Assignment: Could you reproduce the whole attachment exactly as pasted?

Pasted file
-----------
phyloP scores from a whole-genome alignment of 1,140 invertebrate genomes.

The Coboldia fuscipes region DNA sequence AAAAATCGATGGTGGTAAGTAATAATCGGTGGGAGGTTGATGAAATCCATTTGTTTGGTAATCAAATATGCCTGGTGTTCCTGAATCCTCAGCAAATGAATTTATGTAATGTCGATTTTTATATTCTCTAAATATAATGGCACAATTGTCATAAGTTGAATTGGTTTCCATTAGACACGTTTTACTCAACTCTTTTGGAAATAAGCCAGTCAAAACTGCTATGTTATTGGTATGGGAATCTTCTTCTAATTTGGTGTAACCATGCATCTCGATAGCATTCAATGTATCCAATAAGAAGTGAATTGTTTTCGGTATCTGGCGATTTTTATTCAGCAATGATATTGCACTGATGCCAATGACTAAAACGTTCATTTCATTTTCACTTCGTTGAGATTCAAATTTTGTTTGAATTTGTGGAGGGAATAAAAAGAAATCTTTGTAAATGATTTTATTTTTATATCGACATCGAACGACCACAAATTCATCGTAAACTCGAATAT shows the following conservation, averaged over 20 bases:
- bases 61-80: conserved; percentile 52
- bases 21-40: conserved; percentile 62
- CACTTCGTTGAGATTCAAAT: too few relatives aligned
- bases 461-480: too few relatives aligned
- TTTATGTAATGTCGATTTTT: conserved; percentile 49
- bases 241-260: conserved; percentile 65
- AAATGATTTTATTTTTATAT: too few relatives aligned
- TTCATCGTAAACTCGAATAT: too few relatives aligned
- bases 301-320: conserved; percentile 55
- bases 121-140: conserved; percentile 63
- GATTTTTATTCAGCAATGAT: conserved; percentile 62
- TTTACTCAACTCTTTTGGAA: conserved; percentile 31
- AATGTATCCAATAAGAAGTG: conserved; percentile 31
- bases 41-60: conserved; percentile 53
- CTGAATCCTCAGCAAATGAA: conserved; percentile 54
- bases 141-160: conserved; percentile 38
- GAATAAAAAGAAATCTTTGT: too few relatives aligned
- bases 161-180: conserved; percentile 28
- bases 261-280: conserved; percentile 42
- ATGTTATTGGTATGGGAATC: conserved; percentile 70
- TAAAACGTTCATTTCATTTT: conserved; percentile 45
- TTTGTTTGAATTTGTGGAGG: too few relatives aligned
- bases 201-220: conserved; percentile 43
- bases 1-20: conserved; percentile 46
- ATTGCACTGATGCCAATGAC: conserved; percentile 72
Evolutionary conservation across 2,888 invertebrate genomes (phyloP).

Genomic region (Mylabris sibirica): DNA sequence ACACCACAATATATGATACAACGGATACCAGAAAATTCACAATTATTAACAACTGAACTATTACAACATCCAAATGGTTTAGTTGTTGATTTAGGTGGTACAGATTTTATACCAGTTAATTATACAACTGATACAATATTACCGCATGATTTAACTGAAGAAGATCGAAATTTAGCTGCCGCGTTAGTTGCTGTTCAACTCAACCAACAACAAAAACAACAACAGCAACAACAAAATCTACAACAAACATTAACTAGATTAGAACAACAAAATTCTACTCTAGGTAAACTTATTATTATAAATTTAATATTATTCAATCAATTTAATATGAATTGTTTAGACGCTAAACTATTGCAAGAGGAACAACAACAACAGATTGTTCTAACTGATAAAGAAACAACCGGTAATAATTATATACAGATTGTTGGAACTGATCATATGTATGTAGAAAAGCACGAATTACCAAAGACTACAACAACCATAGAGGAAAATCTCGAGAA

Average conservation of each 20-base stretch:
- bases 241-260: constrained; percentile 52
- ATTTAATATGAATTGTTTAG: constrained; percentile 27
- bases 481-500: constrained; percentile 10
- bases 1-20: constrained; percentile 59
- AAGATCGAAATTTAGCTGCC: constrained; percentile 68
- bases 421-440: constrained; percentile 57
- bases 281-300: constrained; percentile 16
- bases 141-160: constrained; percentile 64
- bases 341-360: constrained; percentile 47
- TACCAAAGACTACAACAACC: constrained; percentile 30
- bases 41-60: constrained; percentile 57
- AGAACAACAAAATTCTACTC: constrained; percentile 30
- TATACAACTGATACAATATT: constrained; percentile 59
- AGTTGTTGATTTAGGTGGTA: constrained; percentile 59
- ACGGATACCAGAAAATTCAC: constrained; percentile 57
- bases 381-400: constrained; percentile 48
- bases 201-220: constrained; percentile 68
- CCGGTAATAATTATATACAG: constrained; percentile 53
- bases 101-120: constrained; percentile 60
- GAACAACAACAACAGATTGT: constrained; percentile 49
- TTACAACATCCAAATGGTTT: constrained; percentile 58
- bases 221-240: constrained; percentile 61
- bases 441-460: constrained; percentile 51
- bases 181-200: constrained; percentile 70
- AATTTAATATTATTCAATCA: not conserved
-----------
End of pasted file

phyloP scores from a whole-genome alignment of 1,140 invertebrate genomes.

The Coboldia fuscipes region DNA sequence AAAAATCGATGGTGGTAAGTAATAATCGGTGGGAGGTTGATGAAATCCATTTGTTTGGTAATCAAATATGCCTGGTGTTCCTGAATCCTCAGCAAATGAATTTATGTAATGTCGATTTTTATATTCTCTAAATATAATGGCACAATTGTCATAAGTTGAATTGGTTTCCATTAGACACGTTTTACTCAACTCTTTTGGAAATAAGCCAGTCAAAACTGCTATGTTATTGGTATGGGAATCTTCTTCTAATTTGGTGTAACCATGCATCTCGATAGCATTCAATGTATCCAATAAGAAGTGAATTGTTTTCGGTATCTGGCGATTTTTATTCAGCAATGATATTGCACTGATGCCAATGACTAAAACGTTCATTTCATTTTCACTTCGTTGAGATTCAAATTTTGTTTGAATTTGTGGAGGGAATAAAAAGAAATCTTTGTAAATGATTTTATTTTTATATCGACATCGAACGACCACAAATTCATCGTAAACTCGAATAT shows the following conservation, averaged over 20 bases:
- bases 61-80: conserved; percentile 52
- bases 21-40: conserved; percentile 62
- CACTTCGTTGAGATTCAAAT: too few relatives aligned
- bases 461-480: too few relatives aligned
- TTTATGTAATGTCGATTTTT: conserved; percentile 49
- bases 241-260: conserved; percentile 65
- AAATGATTTTATTTTTATAT: too few relatives aligned
- TTCATCGTAAACTCGAATAT: too few relatives aligned
- bases 301-320: conserved; percentile 55
- bases 121-140: conserved; percentile 63
- GATTTTTATTCAGCAATGAT: conserved; percentile 62
- TTTACTCAACTCTTTTGGAA: conserved; percentile 31
- AATGTATCCAATAAGAAGTG: conserved; percentile 31
- bases 41-60: conserved; percentile 53
- CTGAATCCTCAGCAAATGAA: conserved; percentile 54
- bases 141-160: conserved; percentile 38
- GAATAAAAAGAAATCTTTGT: too few relatives aligned
- bases 161-180: conserved; percentile 28
- bases 261-280: conserved; percentile 42
- ATGTTATTGGTATGGGAATC: conserved; percentile 70
- TAAAACGTTCATTTCATTTT: conserved; percentile 45
- TTTGTTTGAATTTGTGGAGG: too few relatives aligned
- bases 201-220: conserved; percentile 43
- bases 1-20: conserved; percentile 46
- ATTGCACTGATGCCAATGAC: conserved; percentile 72
Evolutionary conservation across 2,888 invertebrate genomes (phyloP).

Genomic region (Mylabris sibirica): DNA sequence ACACCACAATATATGATACAACGGATACCAGAAAATTCACAATTATTAACAACTGAACTATTACAACATCCAAATGGTTTAGTTGTTGATTTAGGTGGTACAGATTTTATACCAGTTAATTATACAACTGATACAATATTACCGCATGATTTAACTGAAGAAGATCGAAATTTAGCTGCCGCGTTAGTTGCTGTTCAACTCAACCAACAACAAAAACAACAACAGCAACAACAAAATCTACAACAAACATTAACTAGATTAGAACAACAAAATTCTACTCTAGGTAAACTTATTATTATAAATTTAATATTATTCAATCAATTTAATATGAATTGTTTAGACGCTAAACTATTGCAAGAGGAACAACAACAACAGATTGTTCTAACTGATAAAGAAACAACCGGTAATAATTATATACAGATTGTTGGAACTGATCATATGTATGTAGAAAAGCACGAATTACCAAAGACTACAACAACCATAGAGGAAAATCTCGAGAA

Average conservation of each 20-base stretch:
- bases 241-260: constrained; percentile 52
- ATTTAATATGAATTGTTTAG: constrained; percentile 27
- bases 481-500: constrained; percentile 10
- bases 1-20: constrained; percentile 59
- AAGATCGAAATTTAGCTGCC: constrained; percentile 68
- bases 421-440: constrained; percentile 57
- bases 281-300: constrained; percentile 16
- bases 141-160: constrained; percentile 64
- bases 341-360: constrained; percentile 47
- TACCAAAGACTACAACAACC: constrained; percentile 30
- bases 41-60: constrained; percentile 57
- AGAACAACAAAATTCTACTC: constrained; percentile 30
- TATACAACTGATACAATATT: constrained; percentile 59
- AGTTGTTGATTTAGGTGGTA: constrained; percentile 59
- ACGGATACCAGAAAATTCAC: constrained; percentile 57
- bases 381-400: constrained; percentile 48
- bases 201-220: constrained; percentile 68
- CCGGTAATAATTATATACAG: constrained; percentile 53
- bases 101-120: constrained; percentile 60
- GAACAACAACAACAGATTGT: constrained; percentile 49
- TTACAACATCCAAATGGTTT: constrained; percentile 58
- bases 221-240: constrained; percentile 61
- bases 441-460: constrained; percentile 51
- bases 181-200: constrained; percentile 70
- AATTTAATATTATTCAATCA: not conserved